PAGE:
Jean brought with him the most divine 12 week old puppy called Lucy – no, she knew her name and answered to it so he didn’t bestow it on the way here. I doubt whether I have ever met a more playful, confident, inquisitive pup. She was completely undaunted by Libby towering over her looking rather like the Trojan horse. Libbs was in fact very gentle with her letting her carry off all the soft toys, quite literally from under her nose. Lucy fell asleep on my lap – oh the joy of a sleeping pup. And Jamie, Libby and I were sad when Jean drove her away.

I am writing a piece for the website about Jean’s work which will be up on the Features Page when Jane is back from her holiday. Jean is a clever, driven, determined man, very experienced in the ways of world. He has travelled widely in many different countries and cultures. He has experience in business, accountancy and marketing. Combined with his enthusiasm and love of the Breed he could be a great asset to Irish Terriers. He has not yet ‘cracked’ the show ring but that is a different world with its own rules and he’s learning fast. We can but wish him well.

Jean Soeters is from Holland but has loved Irish Terriers since he was a small boy. He saw a picture of one and begged his parents for a puppy. He has bred them now for some years having brought his lovely dog Mr Mac with him from Holland.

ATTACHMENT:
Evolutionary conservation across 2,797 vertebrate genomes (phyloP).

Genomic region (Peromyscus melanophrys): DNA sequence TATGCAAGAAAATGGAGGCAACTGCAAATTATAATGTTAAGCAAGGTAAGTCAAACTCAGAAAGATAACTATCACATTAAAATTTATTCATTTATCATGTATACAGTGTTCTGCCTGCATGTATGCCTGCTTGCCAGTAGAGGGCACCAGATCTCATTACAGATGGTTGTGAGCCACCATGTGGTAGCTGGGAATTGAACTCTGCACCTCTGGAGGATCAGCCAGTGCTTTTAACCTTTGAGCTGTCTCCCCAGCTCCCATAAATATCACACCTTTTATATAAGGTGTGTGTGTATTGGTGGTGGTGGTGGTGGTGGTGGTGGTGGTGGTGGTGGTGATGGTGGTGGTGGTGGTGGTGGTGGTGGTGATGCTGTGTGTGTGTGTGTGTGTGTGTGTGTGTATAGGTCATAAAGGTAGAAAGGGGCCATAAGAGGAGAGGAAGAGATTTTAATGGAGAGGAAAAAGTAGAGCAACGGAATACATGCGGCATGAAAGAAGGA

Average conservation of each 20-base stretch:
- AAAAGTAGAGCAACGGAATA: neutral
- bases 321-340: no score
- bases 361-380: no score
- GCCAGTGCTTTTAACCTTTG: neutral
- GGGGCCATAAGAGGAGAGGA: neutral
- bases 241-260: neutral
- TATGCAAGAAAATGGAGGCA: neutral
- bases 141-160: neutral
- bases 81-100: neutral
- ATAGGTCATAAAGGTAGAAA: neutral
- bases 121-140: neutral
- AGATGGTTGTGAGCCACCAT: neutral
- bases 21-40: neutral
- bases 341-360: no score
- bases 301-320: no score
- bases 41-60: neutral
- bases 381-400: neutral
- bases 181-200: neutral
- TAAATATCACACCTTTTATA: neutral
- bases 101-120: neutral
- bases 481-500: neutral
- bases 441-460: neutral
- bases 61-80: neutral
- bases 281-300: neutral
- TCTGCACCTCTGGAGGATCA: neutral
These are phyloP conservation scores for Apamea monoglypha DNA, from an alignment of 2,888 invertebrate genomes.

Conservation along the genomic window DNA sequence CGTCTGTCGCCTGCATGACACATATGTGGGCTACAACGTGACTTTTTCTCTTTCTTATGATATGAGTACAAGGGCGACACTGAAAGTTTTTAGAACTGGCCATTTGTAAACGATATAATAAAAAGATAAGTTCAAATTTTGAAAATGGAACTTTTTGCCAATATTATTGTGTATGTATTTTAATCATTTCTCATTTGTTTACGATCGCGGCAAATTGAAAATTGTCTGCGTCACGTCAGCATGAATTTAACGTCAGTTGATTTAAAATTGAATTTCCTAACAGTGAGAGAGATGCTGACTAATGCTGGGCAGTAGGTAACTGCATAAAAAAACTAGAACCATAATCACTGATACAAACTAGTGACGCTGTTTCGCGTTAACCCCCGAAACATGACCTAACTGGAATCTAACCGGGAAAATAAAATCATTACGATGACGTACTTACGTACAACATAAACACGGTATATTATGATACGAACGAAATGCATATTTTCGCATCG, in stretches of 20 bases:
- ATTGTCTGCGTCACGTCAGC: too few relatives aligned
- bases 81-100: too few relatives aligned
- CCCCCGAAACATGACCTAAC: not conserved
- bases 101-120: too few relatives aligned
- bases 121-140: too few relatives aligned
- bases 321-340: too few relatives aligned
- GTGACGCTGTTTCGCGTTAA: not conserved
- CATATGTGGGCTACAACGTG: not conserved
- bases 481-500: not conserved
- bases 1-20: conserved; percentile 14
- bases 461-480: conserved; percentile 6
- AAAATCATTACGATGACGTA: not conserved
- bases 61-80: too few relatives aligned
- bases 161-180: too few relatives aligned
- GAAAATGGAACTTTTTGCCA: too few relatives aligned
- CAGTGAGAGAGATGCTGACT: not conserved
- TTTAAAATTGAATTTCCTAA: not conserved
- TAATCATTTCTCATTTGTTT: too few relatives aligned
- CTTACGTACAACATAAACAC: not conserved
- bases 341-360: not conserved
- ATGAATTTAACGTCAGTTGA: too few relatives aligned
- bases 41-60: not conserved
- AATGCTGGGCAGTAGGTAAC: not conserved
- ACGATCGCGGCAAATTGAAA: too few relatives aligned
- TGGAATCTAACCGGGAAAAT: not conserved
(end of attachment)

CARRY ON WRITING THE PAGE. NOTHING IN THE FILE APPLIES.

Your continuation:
He has a very successful kennel with a training programme for the pups which helps new owners with what can be "the wild puppy days"

He is anxious to preserve their wonderful upbeat temperaments, hardiness and supreme hunting skills.

His methods to some of us may seem unorthodox, but his dogs are charming, beautiful and some of the most confident dogs imaginable.
Best luck to them all

It is with sadness that I must tell you that Jean Soeters (the Dutchman) died in April this year. He arrived in England full of new ideas and bursting with enthusiasm about his Irish terriers. He had a glorious dog ‘Mister Mac’ and we saw him at the shows. He bred some lovely dogs and had a very special way of training them with love and kindness. He and his brother produced well behaved totally confident delightful puppies. Not every one has time or skill to settle a puppy and I have spoken to many devoted owners who were so pleased to receive a ‘perfect pup’ from Jean. They sometimes ran them on for up to five months and charged what’s seemed like astronomical prices. It was, however a  very successful idea and the puppies have been wonderful.